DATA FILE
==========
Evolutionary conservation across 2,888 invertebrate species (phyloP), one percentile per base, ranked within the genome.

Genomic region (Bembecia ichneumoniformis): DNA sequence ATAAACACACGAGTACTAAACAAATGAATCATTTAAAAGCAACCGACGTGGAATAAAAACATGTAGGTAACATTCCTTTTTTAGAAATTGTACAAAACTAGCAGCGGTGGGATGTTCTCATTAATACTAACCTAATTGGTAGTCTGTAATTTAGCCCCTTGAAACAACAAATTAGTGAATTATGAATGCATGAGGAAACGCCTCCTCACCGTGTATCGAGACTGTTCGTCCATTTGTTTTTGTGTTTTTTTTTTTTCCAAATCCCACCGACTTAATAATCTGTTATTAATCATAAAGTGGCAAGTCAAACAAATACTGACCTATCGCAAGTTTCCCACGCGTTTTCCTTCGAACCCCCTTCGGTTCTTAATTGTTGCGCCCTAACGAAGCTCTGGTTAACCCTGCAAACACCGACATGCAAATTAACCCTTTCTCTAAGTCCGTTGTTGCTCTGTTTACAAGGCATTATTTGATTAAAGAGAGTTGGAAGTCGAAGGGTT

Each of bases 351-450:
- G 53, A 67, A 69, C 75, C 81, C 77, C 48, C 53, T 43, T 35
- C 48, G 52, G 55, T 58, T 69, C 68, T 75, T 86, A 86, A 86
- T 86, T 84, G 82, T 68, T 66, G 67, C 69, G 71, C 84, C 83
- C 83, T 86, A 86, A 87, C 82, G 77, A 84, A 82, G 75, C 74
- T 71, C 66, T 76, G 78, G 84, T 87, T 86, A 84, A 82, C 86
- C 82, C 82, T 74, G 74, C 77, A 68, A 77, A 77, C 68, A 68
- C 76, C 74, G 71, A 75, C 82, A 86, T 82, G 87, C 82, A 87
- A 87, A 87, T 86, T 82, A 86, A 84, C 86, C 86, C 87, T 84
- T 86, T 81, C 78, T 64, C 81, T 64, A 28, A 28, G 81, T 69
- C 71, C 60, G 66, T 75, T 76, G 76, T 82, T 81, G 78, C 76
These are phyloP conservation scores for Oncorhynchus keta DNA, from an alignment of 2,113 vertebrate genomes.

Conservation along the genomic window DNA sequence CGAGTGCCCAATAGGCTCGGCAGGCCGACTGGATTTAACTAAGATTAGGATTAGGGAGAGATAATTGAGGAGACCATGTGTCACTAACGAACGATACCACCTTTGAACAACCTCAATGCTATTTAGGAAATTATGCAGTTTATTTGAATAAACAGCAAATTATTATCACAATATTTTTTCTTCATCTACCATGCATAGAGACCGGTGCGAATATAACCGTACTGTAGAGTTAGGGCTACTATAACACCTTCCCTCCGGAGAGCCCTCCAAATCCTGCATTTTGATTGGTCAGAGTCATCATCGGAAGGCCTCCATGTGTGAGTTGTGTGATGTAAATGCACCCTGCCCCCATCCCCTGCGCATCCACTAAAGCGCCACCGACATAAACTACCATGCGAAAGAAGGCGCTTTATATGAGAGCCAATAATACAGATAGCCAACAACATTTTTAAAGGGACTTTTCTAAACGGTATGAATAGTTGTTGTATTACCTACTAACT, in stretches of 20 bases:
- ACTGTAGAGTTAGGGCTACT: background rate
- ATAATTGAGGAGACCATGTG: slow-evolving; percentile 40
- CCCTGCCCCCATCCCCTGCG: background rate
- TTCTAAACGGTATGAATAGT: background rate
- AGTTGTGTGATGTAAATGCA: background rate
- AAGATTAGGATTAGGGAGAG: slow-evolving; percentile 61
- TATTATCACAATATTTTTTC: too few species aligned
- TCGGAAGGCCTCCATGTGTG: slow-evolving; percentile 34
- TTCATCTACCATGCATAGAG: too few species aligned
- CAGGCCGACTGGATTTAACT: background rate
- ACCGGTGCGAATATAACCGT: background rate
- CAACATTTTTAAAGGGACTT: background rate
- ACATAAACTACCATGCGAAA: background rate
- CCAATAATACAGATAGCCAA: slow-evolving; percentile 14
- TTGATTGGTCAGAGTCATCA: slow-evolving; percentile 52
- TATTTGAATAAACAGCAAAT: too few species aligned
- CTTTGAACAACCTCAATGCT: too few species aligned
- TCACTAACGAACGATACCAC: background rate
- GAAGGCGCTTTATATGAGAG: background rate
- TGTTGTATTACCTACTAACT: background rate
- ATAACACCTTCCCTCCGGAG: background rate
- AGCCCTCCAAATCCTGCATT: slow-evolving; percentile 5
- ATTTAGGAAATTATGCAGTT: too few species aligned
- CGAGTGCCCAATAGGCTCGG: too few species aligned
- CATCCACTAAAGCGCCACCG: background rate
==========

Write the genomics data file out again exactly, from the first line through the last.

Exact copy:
Evolutionary conservation across 2,888 invertebrate species (phyloP), one percentile per base, ranked within the genome.

Genomic region (Bembecia ichneumoniformis): DNA sequence ATAAACACACGAGTACTAAACAAATGAATCATTTAAAAGCAACCGACGTGGAATAAAAACATGTAGGTAACATTCCTTTTTTAGAAATTGTACAAAACTAGCAGCGGTGGGATGTTCTCATTAATACTAACCTAATTGGTAGTCTGTAATTTAGCCCCTTGAAACAACAAATTAGTGAATTATGAATGCATGAGGAAACGCCTCCTCACCGTGTATCGAGACTGTTCGTCCATTTGTTTTTGTGTTTTTTTTTTTTCCAAATCCCACCGACTTAATAATCTGTTATTAATCATAAAGTGGCAAGTCAAACAAATACTGACCTATCGCAAGTTTCCCACGCGTTTTCCTTCGAACCCCCTTCGGTTCTTAATTGTTGCGCCCTAACGAAGCTCTGGTTAACCCTGCAAACACCGACATGCAAATTAACCCTTTCTCTAAGTCCGTTGTTGCTCTGTTTACAAGGCATTATTTGATTAAAGAGAGTTGGAAGTCGAAGGGTT

Each of bases 351-450:
- G 53, A 67, A 69, C 75, C 81, C 77, C 48, C 53, T 43, T 35
- C 48, G 52, G 55, T 58, T 69, C 68, T 75, T 86, A 86, A 86
- T 86, T 84, G 82, T 68, T 66, G 67, C 69, G 71, C 84, C 83
- C 83, T 86, A 86, A 87, C 82, G 77, A 84, A 82, G 75, C 74
- T 71, C 66, T 76, G 78, G 84, T 87, T 86, A 84, A 82, C 86
- C 82, C 82, T 74, G 74, C 77, A 68, A 77, A 77, C 68, A 68
- C 76, C 74, G 71, A 75, C 82, A 86, T 82, G 87, C 82, A 87
- A 87, A 87, T 86, T 82, A 86, A 84, C 86, C 86, C 87, T 84
- T 86, T 81, C 78, T 64, C 81, T 64, A 28, A 28, G 81, T 69
- C 71, C 60, G 66, T 75, T 76, G 76, T 82, T 81, G 78, C 76
These are phyloP conservation scores for Oncorhynchus keta DNA, from an alignment of 2,113 vertebrate genomes.

Conservation along the genomic window DNA sequence CGAGTGCCCAATAGGCTCGGCAGGCCGACTGGATTTAACTAAGATTAGGATTAGGGAGAGATAATTGAGGAGACCATGTGTCACTAACGAACGATACCACCTTTGAACAACCTCAATGCTATTTAGGAAATTATGCAGTTTATTTGAATAAACAGCAAATTATTATCACAATATTTTTTCTTCATCTACCATGCATAGAGACCGGTGCGAATATAACCGTACTGTAGAGTTAGGGCTACTATAACACCTTCCCTCCGGAGAGCCCTCCAAATCCTGCATTTTGATTGGTCAGAGTCATCATCGGAAGGCCTCCATGTGTGAGTTGTGTGATGTAAATGCACCCTGCCCCCATCCCCTGCGCATCCACTAAAGCGCCACCGACATAAACTACCATGCGAAAGAAGGCGCTTTATATGAGAGCCAATAATACAGATAGCCAACAACATTTTTAAAGGGACTTTTCTAAACGGTATGAATAGTTGTTGTATTACCTACTAACT, in stretches of 20 bases:
- ACTGTAGAGTTAGGGCTACT: background rate
- ATAATTGAGGAGACCATGTG: slow-evolving; percentile 40
- CCCTGCCCCCATCCCCTGCG: background rate
- TTCTAAACGGTATGAATAGT: background rate
- AGTTGTGTGATGTAAATGCA: background rate
- AAGATTAGGATTAGGGAGAG: slow-evolving; percentile 61
- TATTATCACAATATTTTTTC: too few species aligned
- TCGGAAGGCCTCCATGTGTG: slow-evolving; percentile 34
- TTCATCTACCATGCATAGAG: too few species aligned
- CAGGCCGACTGGATTTAACT: background rate
- ACCGGTGCGAATATAACCGT: background rate
- CAACATTTTTAAAGGGACTT: background rate
- ACATAAACTACCATGCGAAA: background rate
- CCAATAATACAGATAGCCAA: slow-evolving; percentile 14
- TTGATTGGTCAGAGTCATCA: slow-evolving; percentile 52
- TATTTGAATAAACAGCAAAT: too few species aligned
- CTTTGAACAACCTCAATGCT: too few species aligned
- TCACTAACGAACGATACCAC: background rate
- GAAGGCGCTTTATATGAGAG: background rate
- TGTTGTATTACCTACTAACT: background rate
- ATAACACCTTCCCTCCGGAG: background rate
- AGCCCTCCAAATCCTGCATT: slow-evolving; percentile 5
- ATTTAGGAAATTATGCAGTT: too few species aligned
- CGAGTGCCCAATAGGCTCGG: too few species aligned
- CATCCACTAAAGCGCCACCG: background rate